Medical Cannabis in Retirement Homes: The Dilemma
Seniors have become a growing demographic that are eagerly seeking out the chance to try for the first time or get back to medical marijuana. Many are part of the baby boomer generation (born 1946-1964) that popularly indulged in recreational marijuana use in the 1960’s. The National Survey on Drug Use and Health found that cannabis use amongst those over 65 years of age has increased by 250% between 2006 and 2013. They now desire to indulge again, mostly so they can enjoy some of the relief that cannabis affords the many ailments they may now suffer.
There are many health conditions that do benefit from the use of marijuana and its derivatives. Patients have reported better pain control, relief from insomnia and anxiety, lessening of tremors for Parkinson’s sufferers, reduction in nausea, reduction of seizures in child’s epilepsy and boosting of appetite.
As we age, it is natural for health problems to increase or intensify. For a significant portion of older generations, it has become preferable to gain admission to nursing homes where their medical issues can be adequately addressed in their final years. Conditions such as dementia, Parkinson’s, and Alzheimer’s, and chronic ailments like diabetes, arthritis, heart disease and a loss of mobility have pushed many to seek care in equipped facilities.
For many of the seniors in these facilities, and even at home, cannabis has become an appealing addition to their medical regimen. Besides the beneficial effect marijuana can have on their ailments, its use has been found to help reduce reliance on drugs such as opioids for relief. This fall in opioid prescriptions in states that do permit medical marijuana use has also consequently resulted in a reduction in opioid overdose deaths according to a report by Science Daily.
Despite the evident strong demand for cannabis amongst seniors, not all is smooth sailing. The overwhelming majority of nursing homes do not allow marijuana consumption on their premises. This is linked to the fact that most are federally funded through Medicare. As such, those running the facilities would not want to run afoul of federal laws that consider marijuana a Schedule I drug under the Control Substances Act (CSA).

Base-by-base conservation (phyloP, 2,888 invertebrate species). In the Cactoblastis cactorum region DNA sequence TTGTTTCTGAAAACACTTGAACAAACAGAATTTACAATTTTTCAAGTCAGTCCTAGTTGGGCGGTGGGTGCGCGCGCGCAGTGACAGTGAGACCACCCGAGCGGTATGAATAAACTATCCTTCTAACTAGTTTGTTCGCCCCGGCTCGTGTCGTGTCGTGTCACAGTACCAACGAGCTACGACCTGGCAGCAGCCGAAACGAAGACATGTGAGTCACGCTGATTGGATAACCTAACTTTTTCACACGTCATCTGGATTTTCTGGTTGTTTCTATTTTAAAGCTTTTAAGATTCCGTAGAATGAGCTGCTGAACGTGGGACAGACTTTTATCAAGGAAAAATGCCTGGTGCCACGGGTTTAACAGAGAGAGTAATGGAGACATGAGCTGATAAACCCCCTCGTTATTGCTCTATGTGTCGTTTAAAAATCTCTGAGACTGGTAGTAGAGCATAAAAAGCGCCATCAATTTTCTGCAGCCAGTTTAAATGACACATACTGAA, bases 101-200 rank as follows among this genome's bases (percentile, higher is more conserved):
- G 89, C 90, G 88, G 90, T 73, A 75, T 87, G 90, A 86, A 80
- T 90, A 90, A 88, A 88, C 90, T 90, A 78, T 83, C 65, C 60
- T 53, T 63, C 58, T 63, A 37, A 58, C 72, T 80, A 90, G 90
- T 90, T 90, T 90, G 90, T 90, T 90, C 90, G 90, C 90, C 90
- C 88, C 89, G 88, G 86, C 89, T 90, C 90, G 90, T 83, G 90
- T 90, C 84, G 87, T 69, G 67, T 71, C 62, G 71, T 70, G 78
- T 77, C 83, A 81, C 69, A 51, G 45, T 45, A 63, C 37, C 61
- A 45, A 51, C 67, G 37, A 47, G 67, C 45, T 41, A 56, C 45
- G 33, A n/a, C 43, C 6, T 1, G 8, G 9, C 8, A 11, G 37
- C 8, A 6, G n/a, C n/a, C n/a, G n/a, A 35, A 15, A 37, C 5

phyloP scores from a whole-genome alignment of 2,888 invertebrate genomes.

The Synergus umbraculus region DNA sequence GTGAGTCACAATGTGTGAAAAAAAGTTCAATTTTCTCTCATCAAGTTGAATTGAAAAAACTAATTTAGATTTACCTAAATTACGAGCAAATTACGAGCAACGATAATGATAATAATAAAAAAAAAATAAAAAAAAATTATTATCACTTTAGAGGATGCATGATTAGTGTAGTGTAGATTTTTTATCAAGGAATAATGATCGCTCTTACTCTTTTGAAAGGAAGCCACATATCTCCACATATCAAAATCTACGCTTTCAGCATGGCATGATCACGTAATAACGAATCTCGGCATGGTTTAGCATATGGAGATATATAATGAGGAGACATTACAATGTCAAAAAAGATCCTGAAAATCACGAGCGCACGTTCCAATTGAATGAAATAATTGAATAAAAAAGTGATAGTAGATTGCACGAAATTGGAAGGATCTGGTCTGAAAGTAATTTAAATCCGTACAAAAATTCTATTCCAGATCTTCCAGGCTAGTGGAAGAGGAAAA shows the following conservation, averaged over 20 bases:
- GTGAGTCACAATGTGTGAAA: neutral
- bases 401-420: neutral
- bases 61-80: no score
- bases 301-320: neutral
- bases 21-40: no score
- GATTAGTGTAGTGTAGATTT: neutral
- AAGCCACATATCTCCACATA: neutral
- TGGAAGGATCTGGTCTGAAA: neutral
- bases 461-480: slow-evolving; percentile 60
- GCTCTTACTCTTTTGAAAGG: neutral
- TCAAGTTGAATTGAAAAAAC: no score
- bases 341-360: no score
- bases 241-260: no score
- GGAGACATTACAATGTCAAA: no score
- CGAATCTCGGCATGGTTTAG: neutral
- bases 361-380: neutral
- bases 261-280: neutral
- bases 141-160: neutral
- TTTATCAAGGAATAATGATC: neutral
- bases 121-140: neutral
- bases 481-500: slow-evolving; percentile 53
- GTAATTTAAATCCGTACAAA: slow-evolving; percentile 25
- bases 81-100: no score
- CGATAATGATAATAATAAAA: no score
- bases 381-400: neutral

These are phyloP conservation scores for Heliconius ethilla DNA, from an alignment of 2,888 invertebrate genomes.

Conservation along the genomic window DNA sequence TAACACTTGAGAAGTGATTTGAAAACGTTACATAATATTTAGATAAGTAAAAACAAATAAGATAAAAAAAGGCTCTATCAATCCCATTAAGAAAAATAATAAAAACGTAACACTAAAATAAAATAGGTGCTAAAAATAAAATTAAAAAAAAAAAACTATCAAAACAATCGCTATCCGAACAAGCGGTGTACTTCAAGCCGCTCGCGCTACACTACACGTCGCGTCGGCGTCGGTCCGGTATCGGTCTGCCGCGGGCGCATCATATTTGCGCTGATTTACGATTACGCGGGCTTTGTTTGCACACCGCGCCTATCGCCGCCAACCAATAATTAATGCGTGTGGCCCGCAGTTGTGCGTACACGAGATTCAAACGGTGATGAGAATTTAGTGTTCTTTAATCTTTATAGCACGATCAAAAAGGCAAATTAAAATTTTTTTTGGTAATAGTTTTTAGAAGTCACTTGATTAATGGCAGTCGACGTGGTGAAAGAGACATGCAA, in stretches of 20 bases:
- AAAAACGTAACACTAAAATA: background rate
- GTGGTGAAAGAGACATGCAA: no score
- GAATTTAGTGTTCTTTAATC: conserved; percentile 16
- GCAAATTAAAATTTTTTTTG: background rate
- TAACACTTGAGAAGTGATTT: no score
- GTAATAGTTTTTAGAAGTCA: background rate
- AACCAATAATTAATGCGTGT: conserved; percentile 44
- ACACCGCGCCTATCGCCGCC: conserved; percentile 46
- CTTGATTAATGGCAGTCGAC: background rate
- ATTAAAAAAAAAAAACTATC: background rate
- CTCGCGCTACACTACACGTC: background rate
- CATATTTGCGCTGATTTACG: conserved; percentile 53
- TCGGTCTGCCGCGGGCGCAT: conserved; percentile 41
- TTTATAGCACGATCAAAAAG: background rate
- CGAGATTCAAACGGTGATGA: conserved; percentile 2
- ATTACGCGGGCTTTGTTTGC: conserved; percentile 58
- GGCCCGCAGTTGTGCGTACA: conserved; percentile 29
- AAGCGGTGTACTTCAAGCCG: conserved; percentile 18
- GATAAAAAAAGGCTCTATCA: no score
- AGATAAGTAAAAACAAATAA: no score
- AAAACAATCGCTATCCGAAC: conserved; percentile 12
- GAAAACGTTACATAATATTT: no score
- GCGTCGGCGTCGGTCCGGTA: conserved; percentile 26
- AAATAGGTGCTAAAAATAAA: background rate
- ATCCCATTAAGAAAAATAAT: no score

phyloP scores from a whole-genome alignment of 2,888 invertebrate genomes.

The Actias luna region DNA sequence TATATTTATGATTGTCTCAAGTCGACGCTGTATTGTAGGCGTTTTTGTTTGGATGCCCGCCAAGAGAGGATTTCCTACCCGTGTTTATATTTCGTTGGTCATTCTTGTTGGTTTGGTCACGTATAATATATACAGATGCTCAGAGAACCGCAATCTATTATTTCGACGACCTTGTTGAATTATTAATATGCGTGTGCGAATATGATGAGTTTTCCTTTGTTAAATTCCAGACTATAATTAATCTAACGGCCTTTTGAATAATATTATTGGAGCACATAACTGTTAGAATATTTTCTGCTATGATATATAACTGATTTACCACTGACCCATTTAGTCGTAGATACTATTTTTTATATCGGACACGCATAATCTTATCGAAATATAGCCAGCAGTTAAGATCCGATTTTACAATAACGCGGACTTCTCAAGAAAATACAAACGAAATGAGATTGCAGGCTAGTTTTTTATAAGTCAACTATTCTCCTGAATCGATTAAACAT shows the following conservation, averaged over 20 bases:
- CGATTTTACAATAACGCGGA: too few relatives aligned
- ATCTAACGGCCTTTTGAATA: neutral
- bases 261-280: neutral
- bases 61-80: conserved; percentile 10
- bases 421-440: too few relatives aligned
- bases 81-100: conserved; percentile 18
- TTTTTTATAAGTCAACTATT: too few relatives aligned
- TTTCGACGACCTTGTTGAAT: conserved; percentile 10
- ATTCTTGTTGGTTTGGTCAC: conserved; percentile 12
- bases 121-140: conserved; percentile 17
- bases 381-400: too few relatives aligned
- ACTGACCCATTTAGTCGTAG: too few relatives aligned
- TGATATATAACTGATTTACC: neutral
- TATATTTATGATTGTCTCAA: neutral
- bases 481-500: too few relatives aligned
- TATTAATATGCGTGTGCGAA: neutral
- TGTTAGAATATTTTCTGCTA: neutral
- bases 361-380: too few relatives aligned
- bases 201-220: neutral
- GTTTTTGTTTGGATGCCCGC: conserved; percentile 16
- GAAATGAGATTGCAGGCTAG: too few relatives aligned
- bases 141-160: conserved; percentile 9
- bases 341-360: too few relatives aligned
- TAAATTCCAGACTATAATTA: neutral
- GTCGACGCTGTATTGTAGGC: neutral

Although there are now 33 states that have legalized medical marijuana use, it is still an illegal drug under federal law, with nursing homes concerned that allowing residents to make use of the drug may result in penalties and fines or cancellation of their federal grants. There are however a few trailblazers that are trying to buck the trend and help patients gain the improved quality of life that cannabis can offers.
At the Hebrew Home of Riverdale in New York, a program has been initiated that allows senior residents to access medical marijuana while remaining compliant with federal laws. Under the guidance of the CEO, Dan Reingold, residents can purchase marijuana medications on their own from state-certified dispensaries, store their cannabis in secured lockboxes, self-administer, or have an outsider caregiver assist.
Another challenge that has resulted in some nursing homes resisting the adoption of medical marijuana use amongst their residents is a poor understanding of dosing. With many residents being on a cocktail of drugs and the heavily regulated environment that nursing homes operate in, it has been difficult for doctors to prescribe the right dosage. A medical cannabis educational program is however offered at Hebrew Home to help residents better understand how marijuana treatments can apply to them.
Another nursing home helping residents’ access medical marijuana is the Anderson House in Seattle. Like Hebrew Home, smoking or vaping is not allowed, but residents can make use of tinctures and edibles. Life Care Center of Reno in Nevada offers similar privileges and even has an on-site physician to oversee this treatment.
Dispensaries have also taken notice of the interest that seniors are displaying in their products. Colorado’s Good Chemistry won the ‘best dispensary to take your grandmother’ in 2017 thanks to its simple explanation and description of different cannabis strains. In California, Bud and Bloom makes it easier for nursing home residents to access products by chartering a bus that transports them from the facility to the dispensary. Not only do they get to enjoy senior discounts, but also a catered meal.
For many seniors where marijuana has been legalized for both medical and recreational use, it has become easier and more affordable to simply buy recreationally. In these cases, recreational marijuana can be cheaper than prescription medications and reduces the expense of having to get medically certified and registered with the state. It is, however, a costly out-of-pocket expense, since it is not covered by medical insurance or Medicare. This is ironic given that its use has reduced the level of prescription medications and the use of opioids.
Comment below on how medical or recreational marijuana has benefited you, a friend or a loved one. We’d love to hear your story.